Paradox's answer is indeed the best answer.
However I feel like it was not fully explained as to why a root folder should be created.
If you have a shared folder in
/home/user1/sharedfolder then you need access to the folder
/home/user1 as well (which was explained). But you should notice that
/home/user1 is user/group owned by user1. user2 would need to be a part of the group user1 (or permissions of
/home/user1 need to be 751 or more specifically gives "other users" executable permissions which is not a good idea) to access
/home/user1. Executable access to
/home/user1 is required in order to access the shared folder. Like sometimes I forget that even the command
"cd" is a program, and if you cant
/home/user1 as user2 then how can you access
So unless you want user2 to be able to access everything user1 has access to in their home folder then you would definitely require the use of a more "public meeting" spot rather than in the home. I mean, think about it this way you can't share something in your home without giving access to your home in the first place.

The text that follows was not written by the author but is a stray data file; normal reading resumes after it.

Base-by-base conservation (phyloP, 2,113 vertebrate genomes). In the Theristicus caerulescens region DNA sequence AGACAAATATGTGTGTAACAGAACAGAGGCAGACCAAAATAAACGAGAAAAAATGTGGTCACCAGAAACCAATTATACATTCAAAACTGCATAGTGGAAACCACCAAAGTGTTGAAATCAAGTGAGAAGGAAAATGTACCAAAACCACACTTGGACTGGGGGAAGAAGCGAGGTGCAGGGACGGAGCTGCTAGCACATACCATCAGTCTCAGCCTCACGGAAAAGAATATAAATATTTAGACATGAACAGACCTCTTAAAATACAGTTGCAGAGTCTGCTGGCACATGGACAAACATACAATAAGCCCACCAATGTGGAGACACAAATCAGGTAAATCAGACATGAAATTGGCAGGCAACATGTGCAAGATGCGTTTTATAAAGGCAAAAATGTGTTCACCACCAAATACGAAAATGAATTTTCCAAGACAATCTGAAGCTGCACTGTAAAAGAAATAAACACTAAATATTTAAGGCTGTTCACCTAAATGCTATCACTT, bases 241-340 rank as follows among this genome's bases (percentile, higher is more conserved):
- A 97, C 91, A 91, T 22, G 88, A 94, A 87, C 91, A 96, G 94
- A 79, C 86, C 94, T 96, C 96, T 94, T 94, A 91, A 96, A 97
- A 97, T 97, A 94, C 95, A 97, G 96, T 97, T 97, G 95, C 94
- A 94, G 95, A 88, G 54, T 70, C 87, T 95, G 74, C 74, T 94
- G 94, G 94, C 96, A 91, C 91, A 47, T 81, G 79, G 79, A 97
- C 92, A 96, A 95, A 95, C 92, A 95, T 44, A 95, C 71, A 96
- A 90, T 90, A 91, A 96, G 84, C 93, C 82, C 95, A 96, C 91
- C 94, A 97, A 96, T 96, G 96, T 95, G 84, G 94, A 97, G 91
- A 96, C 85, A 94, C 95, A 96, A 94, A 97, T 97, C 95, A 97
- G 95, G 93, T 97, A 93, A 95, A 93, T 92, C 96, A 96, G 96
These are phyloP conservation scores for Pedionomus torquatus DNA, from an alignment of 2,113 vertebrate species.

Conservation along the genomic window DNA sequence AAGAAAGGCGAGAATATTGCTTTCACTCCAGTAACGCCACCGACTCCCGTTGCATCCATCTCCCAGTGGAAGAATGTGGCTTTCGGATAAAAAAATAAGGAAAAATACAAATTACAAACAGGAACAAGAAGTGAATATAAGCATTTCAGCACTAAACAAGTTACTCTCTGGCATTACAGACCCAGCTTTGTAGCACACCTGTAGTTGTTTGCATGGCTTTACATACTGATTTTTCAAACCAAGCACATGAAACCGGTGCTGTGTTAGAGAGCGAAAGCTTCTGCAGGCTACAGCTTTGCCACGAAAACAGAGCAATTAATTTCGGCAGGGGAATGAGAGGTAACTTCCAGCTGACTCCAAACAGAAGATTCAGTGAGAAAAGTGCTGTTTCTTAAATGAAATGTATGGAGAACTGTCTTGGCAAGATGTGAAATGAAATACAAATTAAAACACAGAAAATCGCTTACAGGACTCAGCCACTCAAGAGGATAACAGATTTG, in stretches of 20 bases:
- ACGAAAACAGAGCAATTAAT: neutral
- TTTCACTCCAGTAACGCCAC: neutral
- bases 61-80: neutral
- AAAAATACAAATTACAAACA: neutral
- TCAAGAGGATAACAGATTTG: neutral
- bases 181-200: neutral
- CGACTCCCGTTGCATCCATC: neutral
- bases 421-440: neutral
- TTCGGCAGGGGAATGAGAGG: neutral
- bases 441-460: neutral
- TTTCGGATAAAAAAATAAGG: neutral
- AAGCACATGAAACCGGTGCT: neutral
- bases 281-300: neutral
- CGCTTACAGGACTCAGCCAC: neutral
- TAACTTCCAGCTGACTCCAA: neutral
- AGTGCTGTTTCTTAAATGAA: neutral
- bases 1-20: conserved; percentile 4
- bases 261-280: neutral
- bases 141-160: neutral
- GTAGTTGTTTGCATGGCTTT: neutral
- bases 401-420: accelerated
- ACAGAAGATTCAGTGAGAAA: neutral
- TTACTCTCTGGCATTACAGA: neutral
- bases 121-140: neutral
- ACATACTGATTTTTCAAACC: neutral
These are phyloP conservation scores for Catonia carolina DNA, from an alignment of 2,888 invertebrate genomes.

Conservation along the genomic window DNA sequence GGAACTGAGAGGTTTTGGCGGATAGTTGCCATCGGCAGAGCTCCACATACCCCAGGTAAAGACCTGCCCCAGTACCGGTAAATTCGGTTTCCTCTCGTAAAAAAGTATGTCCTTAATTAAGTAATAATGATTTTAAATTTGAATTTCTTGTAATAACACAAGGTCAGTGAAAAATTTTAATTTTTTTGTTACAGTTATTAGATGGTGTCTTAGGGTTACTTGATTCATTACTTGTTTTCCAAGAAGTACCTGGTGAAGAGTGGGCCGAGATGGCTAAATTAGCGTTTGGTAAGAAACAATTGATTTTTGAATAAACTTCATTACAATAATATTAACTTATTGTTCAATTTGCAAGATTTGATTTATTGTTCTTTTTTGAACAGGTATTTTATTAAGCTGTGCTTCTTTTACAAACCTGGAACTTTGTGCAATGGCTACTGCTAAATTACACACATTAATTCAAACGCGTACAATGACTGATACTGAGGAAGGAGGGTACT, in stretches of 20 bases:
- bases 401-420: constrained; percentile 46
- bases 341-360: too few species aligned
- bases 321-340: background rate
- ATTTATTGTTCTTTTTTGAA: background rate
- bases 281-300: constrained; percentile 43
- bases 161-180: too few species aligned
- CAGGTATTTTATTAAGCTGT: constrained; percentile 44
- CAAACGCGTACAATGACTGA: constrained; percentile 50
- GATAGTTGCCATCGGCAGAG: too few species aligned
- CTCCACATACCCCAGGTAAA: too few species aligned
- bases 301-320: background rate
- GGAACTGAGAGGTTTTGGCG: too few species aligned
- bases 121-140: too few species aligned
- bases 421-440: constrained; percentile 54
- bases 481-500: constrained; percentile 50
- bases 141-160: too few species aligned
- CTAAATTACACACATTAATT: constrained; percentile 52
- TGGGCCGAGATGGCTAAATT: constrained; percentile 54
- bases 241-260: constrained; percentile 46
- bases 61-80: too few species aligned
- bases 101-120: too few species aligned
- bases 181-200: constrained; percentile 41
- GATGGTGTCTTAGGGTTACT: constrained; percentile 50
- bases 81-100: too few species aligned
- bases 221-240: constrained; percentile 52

Lets say you have a secondary hard drive / mounted folder. If you want multiple users to access that, I recommend to throw it into `/mnt/mountedFolder', then have a shared group own that mountedFolder using the directions from the best answer above.
When using containers its acceptable to map
/mnt/mountedFolder to a root folder inside the container like
/config and basically the user of your container would need to be apart of that shared group. Your container may create new users with different user IDs...if that user in the container creates a folder/file with its own permissions the users who had access to the
/mnt/mountedFolder will be unable to access those folders/files unless those users are apart of the group of the containerised user group and that containerised user is creating files/folders where the group permission is
Hope this adds a better explanation for those who didn't understand after the best answer. Dealing with permissions can frustrating because it seems like it should be so simple, but there's actually a lot to consider. When you feel frustrated about permissions try not to do something silly and try to make everything have more elevated permissions than necessary... you are probably missing something.